Forest Service maxed out as wildfires break across US West

National / World

A sign for The Rock on the Ridge Church is seen in Greenville, Calif., after the Dixie Wildfires Thursday, Aug. 12, 2021. California’s largest single wildfire in recorded history is running through forestlands as fire crews try to protect rural communities from flames that have destroyed hundreds of homes. The Dixie Fire is the largest single fire in California history and the largest currently burning in the U.S. It is about half the size of the August Complex, a series of lightning-caused 2020 fires across seven counties that were fought together and that state officials consider California’s largest wildfire overall. (AP Photo/Eugene Garcia)

WESTWOOD, Calif. (AP) — The U.S. Forest Service said Friday it’s operating in crisis mode, fully deploying firefighters and maxing out its support system as wildfires continue to break out across the U.S. West, threatening thousands of homes and entire towns.

The roughly 21,000 federal firefighters working on the ground is more than double the number of firefighters sent to contain forest fires at this time a year ago, and the agency is facing “critical resources limitations,” said Anthony Scardina, a deputy forester for the agency’s Pacific Southwest region.

An estimated 6,170 firefighters alone are battling the Dixie Fire in Northern California, the largest of 100 large fires burning in 14 states, with dozens more burning in western Canada.

The fire began a month ago and has destroyed more than 1,000 homes, businesses and other structures, much of it in the small town of Greenville in the northern Sierra Nevada.

The fire had ravaged more than 800 square miles (well over 2,000 square kilometers) — an area larger than the city of London — and continued to threaten more than a dozen rural and forest communities.

Containment lines for the fire held overnight, but it was just 31% surrounded. Gusty and erratic winds were threatening to spread the fire to Westwood, a lumber town of 1,700. Lightning could spark new blazes even as crews try to surround a number of other forest fires ignited by lightning last month.

“Mother nature just kind of keeps throwing us obstacles our way,” said Edwin Zuniga, a spokesman with the California Department of Forestry and Fire Protection, working together with the Forest Service to tamp out the blaze.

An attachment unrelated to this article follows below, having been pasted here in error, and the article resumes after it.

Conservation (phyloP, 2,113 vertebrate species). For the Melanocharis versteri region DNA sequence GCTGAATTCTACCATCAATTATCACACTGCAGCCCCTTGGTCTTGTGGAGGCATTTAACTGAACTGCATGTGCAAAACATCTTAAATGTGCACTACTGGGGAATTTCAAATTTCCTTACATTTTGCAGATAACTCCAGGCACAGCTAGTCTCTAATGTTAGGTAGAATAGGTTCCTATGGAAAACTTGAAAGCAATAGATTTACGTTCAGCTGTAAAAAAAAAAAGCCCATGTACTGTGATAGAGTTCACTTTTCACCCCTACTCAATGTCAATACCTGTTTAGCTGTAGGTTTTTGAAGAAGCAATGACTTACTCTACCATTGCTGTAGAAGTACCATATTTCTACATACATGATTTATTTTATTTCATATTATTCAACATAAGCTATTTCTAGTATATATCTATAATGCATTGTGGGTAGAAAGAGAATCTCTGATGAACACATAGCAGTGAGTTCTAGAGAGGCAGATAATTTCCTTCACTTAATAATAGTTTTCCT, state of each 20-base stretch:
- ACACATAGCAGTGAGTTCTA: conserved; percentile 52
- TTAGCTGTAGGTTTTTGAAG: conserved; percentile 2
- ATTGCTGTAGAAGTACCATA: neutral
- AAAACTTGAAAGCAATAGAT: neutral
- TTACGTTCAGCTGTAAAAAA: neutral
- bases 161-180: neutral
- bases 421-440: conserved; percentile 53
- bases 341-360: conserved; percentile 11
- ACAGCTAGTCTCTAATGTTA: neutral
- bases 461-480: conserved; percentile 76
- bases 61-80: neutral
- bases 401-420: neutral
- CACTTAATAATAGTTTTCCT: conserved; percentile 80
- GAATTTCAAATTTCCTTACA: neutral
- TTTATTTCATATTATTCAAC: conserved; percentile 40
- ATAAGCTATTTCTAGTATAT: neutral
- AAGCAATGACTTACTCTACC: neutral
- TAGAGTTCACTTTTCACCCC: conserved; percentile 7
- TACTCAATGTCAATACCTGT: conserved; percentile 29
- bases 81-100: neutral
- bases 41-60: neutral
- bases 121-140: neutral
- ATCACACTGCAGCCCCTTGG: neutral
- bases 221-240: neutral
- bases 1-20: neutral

Meanwhile, firefighters and residents were scrambling to save hundreds of homes as flames advance across the Northern Cheyenne Indian Reservation in southeastern Montana.

The blaze was still burning near the tribal headquarters town of Lame Deer, where a mandatory evacuation remained in place and a second fire was threatening from the opposite direction.

Smoke from the blazes grew so thick Friday morning that the health clinic in Lame Deer was shut down after its air filters could not keep up with the pollution, Northern Cheyenne Tribe spokesperson Angel Becker said.

Smoke drove air pollution levels to unhealthy or very unhealthy levels in portions of Montana, Idaho, Oregon Washington and Northern California, according to Environmental Protection Agency air quality monitoring.

An air quality alert covering seven Montana counties warned of extremely high levels of small pollution particles found in smoke, which can cause lung issues and other health problems if inhaled.

The fires near Lame Deer combined have burned 275 square miles (710 square kilometers) this week, so far sparing homes but causing extensive damage to pasture lands that ranchers depend on to feed their cows and horses.

Gusts and low humidity were creating extremely dangerous conditions as flames devoured brush, short grass and timber, fire officials said.

Hot, dry weather with strong afternoon winds also propelled several fires in Washington state, and similar weather was expected into the weekend, fire officials said.

In southeastern Oregon, two new wildfires started by lightning Thursday near the California border were spreading through juniper trees, sagebrush and evergreen trees.

Gov. Kate Brown declared an emergency for one of the fires to mobilize crews and other resources to the area of ranches, rural subdivisions and RV parks about 14 miles (23 kilometers) from the small town of Lakeview.

The blaze grew from a lightning strike to 11 square miles (28 square kilometers) in less than 24 hours, said Tamara Schmidt, a U.S. Forest Service spokeswoman.

Authorities Thursday evening ordered the evacuation of an RV park that stood in the path of the Oregon’s Patton Meadow Fire.

The fires are near the area torched Oregon’s Bootleg Fire which started July 6 and burned an area more than half the size of Rhode Island before crews gained the upper hand. The fire is not yet fully contained and was the nation’s largest until being eclipsed by the Dixie Fire.

Triple-digit temperatures and bone-dry conditions in Oregon, enduring a third day of extreme heat, could increase fire risks through the weekend.

Climate change has made the U.S. West warmer and drier in the past 30 years and will continue to make the weather more extreme and wildfires more destructive, according to scientists.

More than 6,000 square miles (almost 16,000 square kilometers) have been burned in the U.S. so far this year. That’s well ahead of the amount burned by this point last year, but below the 10-year average, according to the National Interagency Fire Center.

Parts of Europe also are burning, including in Greece, where where a massive wildfire has decimated forests and torched homes, and was still smoldering 10 days after it started.

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Nguyen reported from Oakland, Calif. Matthew Brown in Billings, Mont., Olga R. Rodriguez in San Francisco and Gillian Flaccus in Portland contributed to this report.

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